Hitchhikers' Guide to the Galxy (2005)
Based on Doglas Adam’s book of the same title, Hitchhiker’s Guide is a loosely assembled tale of Arthur Dent (Martin Freeman) and his journeys through space. His best friend, Ford Perfect (Mos Def) rescues him right before the destruction of the Earth to make way for an intergalactic bypass. From there, they encounter several strange and wonderfully colorful inhabitants of the galaxy. The journey gains some purpose when Arthur Ford end up with the president of the Galaxy, Zaphod Beeblebrox (Sam Rockwell) decides to try and find the ultimate question of the universe. It all ends with a happy ending that only makes sense because of how little sense the rest of the film makes.
I haven’t read the book so I don’t know how accurate the story is to the book but in spite of it’s wandering nature, the story in the film holds together nice enough for me.
I was very impressed to see that Jim Henson’s Muppet Workshop is still working in film. It was quite refreshing to see totally non-humanoid creatures that were not simply crated in a computer program. Seeing actual objects being photographed was incredibly refreshing. That is not to say that there were little to no CGI in this film, in fact it was full of CGI. However, it seems that director Garth Jennings really chose to use his special effects tools wisely. This perfect combination of models, muppets, CGI and live action makes this film the perfect answer to Star Wars Episode III.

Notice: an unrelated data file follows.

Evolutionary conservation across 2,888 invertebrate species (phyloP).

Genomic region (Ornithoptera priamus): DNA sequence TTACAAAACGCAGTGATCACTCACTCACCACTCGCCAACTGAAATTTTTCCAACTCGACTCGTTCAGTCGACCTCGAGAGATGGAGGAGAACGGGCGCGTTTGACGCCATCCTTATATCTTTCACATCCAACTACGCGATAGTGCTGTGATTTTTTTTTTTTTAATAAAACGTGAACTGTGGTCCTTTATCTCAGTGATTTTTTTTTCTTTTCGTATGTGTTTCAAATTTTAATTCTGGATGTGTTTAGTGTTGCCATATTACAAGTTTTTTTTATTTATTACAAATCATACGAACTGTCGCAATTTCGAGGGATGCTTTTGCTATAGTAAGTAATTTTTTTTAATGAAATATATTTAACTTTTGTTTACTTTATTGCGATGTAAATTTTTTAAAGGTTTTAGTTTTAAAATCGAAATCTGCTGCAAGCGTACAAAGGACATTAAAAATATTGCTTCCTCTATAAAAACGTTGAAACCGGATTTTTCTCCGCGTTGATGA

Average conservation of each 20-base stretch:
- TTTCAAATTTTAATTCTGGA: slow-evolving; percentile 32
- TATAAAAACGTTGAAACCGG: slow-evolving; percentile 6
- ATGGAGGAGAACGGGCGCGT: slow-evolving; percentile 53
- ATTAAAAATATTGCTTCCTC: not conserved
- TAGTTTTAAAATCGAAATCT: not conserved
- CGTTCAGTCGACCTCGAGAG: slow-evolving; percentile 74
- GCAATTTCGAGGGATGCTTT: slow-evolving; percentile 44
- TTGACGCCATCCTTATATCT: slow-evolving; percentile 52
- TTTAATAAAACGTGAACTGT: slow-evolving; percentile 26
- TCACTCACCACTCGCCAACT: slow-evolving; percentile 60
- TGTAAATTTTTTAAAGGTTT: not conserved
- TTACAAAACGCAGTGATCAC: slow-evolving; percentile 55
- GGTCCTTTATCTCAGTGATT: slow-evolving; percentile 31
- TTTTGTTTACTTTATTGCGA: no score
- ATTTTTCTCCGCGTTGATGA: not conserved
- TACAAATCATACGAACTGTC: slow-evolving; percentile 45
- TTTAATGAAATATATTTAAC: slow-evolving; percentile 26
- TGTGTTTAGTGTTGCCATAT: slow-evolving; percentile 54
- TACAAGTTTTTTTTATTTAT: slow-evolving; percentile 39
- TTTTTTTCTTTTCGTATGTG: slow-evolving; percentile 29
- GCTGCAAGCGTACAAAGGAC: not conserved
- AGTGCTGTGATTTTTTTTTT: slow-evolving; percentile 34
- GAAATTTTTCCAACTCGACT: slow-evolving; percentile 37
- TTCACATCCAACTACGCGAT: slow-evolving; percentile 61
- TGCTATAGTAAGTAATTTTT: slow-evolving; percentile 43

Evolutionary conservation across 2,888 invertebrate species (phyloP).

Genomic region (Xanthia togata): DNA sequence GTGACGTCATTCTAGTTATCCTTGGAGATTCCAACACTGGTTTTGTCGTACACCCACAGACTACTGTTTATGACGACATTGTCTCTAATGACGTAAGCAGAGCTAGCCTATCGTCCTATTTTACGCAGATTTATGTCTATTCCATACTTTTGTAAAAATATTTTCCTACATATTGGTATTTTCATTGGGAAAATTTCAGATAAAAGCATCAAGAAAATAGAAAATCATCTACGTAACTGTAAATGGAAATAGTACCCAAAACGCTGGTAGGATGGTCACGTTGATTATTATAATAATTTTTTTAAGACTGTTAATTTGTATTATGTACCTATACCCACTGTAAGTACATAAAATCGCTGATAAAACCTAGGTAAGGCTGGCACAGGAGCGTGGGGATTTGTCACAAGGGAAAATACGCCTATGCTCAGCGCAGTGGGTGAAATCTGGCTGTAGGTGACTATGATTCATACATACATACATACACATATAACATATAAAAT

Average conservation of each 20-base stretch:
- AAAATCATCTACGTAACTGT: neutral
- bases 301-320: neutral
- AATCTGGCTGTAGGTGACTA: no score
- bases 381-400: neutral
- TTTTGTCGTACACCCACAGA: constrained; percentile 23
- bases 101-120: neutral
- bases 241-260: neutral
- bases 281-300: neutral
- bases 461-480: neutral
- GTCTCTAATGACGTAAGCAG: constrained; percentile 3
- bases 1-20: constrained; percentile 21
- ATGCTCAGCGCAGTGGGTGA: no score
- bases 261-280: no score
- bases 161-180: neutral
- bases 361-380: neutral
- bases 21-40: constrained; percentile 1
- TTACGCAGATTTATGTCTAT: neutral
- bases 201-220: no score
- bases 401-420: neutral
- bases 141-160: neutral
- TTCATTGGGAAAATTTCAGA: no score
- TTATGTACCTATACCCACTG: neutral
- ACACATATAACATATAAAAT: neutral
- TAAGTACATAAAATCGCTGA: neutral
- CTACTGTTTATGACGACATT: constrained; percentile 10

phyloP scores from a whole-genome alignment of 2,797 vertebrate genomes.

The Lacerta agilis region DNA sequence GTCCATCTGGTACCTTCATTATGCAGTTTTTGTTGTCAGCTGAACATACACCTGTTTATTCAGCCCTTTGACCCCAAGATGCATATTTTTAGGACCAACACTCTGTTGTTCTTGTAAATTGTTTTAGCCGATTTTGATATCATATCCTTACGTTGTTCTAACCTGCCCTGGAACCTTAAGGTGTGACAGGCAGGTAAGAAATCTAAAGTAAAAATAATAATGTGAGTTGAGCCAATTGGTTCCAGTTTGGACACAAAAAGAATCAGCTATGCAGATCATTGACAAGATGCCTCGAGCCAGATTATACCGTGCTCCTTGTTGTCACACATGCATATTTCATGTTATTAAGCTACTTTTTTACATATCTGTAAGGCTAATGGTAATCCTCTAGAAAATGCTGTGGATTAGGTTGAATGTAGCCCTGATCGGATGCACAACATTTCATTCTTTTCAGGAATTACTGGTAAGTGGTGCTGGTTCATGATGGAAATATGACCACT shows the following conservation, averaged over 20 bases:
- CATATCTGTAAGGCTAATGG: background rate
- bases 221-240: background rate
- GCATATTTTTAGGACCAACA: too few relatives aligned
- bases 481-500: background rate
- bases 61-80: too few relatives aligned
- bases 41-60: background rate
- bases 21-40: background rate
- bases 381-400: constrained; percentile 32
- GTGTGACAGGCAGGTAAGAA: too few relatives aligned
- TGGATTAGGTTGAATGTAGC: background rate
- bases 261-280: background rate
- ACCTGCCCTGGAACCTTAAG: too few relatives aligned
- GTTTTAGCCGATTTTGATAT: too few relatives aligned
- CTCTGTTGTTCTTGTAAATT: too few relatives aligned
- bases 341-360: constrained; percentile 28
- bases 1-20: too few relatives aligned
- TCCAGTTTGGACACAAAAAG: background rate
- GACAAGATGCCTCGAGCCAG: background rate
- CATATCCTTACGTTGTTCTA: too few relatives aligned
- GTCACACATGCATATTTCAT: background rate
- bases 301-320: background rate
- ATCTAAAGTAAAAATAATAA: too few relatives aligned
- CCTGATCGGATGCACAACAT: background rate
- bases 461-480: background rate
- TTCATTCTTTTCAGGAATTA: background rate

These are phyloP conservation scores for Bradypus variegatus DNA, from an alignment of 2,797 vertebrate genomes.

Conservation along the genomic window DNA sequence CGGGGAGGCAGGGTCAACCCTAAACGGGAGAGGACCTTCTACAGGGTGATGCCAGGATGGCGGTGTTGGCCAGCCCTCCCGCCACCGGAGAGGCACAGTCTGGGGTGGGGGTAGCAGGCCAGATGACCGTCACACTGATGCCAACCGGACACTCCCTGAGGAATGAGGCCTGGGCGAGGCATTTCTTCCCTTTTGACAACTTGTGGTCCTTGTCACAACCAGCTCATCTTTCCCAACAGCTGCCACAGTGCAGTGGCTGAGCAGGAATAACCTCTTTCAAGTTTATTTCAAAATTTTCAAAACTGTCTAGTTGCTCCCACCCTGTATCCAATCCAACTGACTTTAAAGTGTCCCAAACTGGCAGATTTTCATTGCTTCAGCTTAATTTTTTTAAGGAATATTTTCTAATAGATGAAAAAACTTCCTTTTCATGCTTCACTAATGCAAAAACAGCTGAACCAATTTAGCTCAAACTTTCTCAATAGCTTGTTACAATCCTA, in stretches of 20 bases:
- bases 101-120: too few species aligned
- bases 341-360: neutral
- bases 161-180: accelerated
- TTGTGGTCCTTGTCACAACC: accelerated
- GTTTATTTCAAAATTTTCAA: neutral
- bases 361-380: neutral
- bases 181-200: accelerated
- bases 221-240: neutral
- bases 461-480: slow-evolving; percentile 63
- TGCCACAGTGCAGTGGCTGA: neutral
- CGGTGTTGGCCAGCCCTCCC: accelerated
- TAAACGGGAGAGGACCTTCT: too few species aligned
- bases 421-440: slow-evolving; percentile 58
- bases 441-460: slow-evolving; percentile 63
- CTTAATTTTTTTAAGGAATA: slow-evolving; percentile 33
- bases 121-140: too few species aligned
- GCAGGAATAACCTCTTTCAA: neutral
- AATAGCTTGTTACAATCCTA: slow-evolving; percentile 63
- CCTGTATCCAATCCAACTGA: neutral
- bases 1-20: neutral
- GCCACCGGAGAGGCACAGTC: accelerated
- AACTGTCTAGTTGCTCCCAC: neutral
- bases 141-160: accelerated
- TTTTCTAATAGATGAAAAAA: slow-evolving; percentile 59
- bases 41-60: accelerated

Some viewers have been critical of the films apparent lack of focus and wandering nature. I imagine that the books are quite similar and I think that it really worked for this particular story. The whole film is full of small items that make little to no sense (the importance of a bath towel) but because of the specific story being told, they don’t have to make sense. They just are.
I appreciated the narration and use of the actual guide as a, well guide to the film. Some of the most comic moments of the film came directly from the guide itself. Adapting a book to film is always a challenge and nearly impossible to please fans of both. The written word is so different from motion picture that some things just can’t make the transition to screen. There will always be those who don’t feel that any film will do justice to a book, particularly one as large scoped and insane as I am sure Hitchhiker’s is.